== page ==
If those directories don't exist, what happens will vary depending on how many files match those filename patterns. Why don't you look at the mv man page and tell me what will happen in each of the following cases when you run the command:
Code:
mv *.bvec bvecs

and:
  1. no file matches the pattern *.bvec and there is a directory named bvecs,
  2. no file matches the pattern *.bvec and there is a regular file named bvecs,
  3. no file matches the pattern *.bvec and there is no file named bvecs,
  4. one file matches the pattern *.bvec and there is a directory named bvecs,
  5. one file matches the pattern *.bvec and there is a regular file named bvecs,
  6. one file matches the pattern *.bvec and there is no file named bvecs,
  7. two or more files match the pattern *.bvec and there is a directory named bvecs,
  8. two or more files match the pattern *.bvec and there is a regular file named bvecs, and if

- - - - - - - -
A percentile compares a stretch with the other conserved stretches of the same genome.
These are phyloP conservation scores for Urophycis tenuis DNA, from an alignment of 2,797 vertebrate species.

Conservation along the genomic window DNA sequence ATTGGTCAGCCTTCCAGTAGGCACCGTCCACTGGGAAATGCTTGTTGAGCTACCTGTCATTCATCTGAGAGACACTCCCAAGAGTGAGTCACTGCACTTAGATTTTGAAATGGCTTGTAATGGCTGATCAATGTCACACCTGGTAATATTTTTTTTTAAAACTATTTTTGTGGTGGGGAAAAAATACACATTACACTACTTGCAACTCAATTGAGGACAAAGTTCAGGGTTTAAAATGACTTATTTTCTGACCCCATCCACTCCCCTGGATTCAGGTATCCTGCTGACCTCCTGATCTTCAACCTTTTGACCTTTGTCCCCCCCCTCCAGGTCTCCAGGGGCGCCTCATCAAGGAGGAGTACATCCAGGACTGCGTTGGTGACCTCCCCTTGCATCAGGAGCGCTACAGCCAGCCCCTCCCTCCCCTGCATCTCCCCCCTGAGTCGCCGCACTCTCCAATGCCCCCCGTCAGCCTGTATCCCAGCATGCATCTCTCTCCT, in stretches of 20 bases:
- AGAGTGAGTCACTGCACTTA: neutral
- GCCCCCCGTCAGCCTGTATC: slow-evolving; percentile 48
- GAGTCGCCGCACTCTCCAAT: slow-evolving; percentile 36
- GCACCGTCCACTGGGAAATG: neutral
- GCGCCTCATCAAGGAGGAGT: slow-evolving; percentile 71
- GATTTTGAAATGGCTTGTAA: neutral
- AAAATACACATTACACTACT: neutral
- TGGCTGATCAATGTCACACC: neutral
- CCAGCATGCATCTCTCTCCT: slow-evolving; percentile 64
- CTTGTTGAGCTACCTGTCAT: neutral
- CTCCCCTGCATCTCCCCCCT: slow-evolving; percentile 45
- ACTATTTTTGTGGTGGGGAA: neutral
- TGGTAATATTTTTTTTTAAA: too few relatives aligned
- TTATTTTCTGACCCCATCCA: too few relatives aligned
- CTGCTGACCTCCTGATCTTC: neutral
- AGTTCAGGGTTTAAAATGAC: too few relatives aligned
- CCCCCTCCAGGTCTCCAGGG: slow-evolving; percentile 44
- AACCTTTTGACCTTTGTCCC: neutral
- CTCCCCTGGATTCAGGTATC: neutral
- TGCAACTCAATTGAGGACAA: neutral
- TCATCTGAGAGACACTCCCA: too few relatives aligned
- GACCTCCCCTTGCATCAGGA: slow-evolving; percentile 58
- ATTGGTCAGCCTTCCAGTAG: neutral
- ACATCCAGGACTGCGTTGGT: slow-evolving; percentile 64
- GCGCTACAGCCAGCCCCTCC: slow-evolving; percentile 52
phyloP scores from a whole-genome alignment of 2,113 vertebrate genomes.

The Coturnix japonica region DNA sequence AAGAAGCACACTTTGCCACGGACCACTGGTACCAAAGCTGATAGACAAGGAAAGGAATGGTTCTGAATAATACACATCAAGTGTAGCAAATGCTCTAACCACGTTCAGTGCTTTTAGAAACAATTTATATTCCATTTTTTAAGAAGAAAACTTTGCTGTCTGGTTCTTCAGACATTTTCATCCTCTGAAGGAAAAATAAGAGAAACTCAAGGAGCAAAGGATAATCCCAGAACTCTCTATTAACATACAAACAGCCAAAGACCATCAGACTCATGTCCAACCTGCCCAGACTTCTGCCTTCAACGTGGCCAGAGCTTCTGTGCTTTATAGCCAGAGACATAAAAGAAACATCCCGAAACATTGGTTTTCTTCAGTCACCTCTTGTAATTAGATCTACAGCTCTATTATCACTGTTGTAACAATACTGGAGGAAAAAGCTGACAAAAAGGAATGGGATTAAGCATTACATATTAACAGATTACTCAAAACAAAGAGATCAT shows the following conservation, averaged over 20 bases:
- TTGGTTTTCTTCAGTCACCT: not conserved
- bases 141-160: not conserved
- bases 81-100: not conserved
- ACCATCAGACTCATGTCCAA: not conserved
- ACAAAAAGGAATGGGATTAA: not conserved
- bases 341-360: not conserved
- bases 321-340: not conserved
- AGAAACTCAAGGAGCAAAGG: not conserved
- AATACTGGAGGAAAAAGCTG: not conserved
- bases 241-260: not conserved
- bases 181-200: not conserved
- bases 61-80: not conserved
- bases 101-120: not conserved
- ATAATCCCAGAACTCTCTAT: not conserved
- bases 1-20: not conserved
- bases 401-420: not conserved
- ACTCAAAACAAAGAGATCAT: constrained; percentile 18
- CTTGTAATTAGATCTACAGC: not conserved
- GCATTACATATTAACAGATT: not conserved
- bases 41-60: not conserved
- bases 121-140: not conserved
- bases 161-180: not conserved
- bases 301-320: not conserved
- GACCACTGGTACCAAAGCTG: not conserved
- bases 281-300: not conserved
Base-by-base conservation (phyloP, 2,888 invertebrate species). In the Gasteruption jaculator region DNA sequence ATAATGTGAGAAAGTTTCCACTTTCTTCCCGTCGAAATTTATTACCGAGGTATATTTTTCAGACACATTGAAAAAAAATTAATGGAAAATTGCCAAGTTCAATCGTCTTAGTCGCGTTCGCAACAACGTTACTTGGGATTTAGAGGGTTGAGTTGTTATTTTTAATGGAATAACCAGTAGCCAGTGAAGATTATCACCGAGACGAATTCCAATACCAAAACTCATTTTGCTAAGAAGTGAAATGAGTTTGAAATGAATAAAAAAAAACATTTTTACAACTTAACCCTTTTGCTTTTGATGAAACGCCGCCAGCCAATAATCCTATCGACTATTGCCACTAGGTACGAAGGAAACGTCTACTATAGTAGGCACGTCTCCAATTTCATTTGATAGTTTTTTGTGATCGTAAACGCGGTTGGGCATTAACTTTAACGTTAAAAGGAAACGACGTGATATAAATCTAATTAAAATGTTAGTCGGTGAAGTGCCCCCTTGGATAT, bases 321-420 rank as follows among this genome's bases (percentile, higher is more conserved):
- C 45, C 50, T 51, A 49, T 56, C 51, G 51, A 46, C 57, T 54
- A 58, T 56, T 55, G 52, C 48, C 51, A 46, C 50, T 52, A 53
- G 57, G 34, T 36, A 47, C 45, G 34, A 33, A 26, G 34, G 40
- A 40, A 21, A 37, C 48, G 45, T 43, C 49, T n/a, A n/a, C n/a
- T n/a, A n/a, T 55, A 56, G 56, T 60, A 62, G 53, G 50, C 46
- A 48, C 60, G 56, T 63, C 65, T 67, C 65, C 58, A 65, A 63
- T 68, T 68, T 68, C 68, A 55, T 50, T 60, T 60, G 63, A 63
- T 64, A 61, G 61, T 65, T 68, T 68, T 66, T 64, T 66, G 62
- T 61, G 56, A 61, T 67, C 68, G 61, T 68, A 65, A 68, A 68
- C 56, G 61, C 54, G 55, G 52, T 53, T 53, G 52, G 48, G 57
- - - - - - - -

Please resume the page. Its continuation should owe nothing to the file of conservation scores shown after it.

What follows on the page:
9. two or more files match the pattern *.bvec and there is no file named bvecs.
# 7  
Hello,

Wow! Thank you for taking the time to write great explanations! I have printed it out and will re-read everything to really understand it.

Instead of creating new threads, is it okay if I keep posting new questions in this thread?

If so, I have a question on creating variables. I have tried to research and come up with a solution (to the text quoted below) on my own but I do not know if I am on the right track. If possible could you tell me if I am moving in the right direction?

Quote:
So as far as trying to distinguish between "100_eddy_corrected_brain.nii.gz" and "100_eddy_corrected_brain_mask.nii.gz" if you could define the first as a variable, say $eddy_file or something of the sort, you could pipe it through to a cut command defining a period as your delimiter and take everything in front of it, so something like:
{echo $eddy_file | cut -d. -f1}_mask.nii.gz

But that would depend on using the "set" command to create the variable.
I have come up with the following: though I am not sure what is meant by using the 'set' command.

Code:
#/bin/bash
eddy_file=`cat eddy_corrected_brain.txt`
echo $eddy_file

The eddy_corrected_brain.txt is a text file with pathnames of all the files that match eddy_corrected_brain.nii.gz from the initial find command/results.

Thank you again!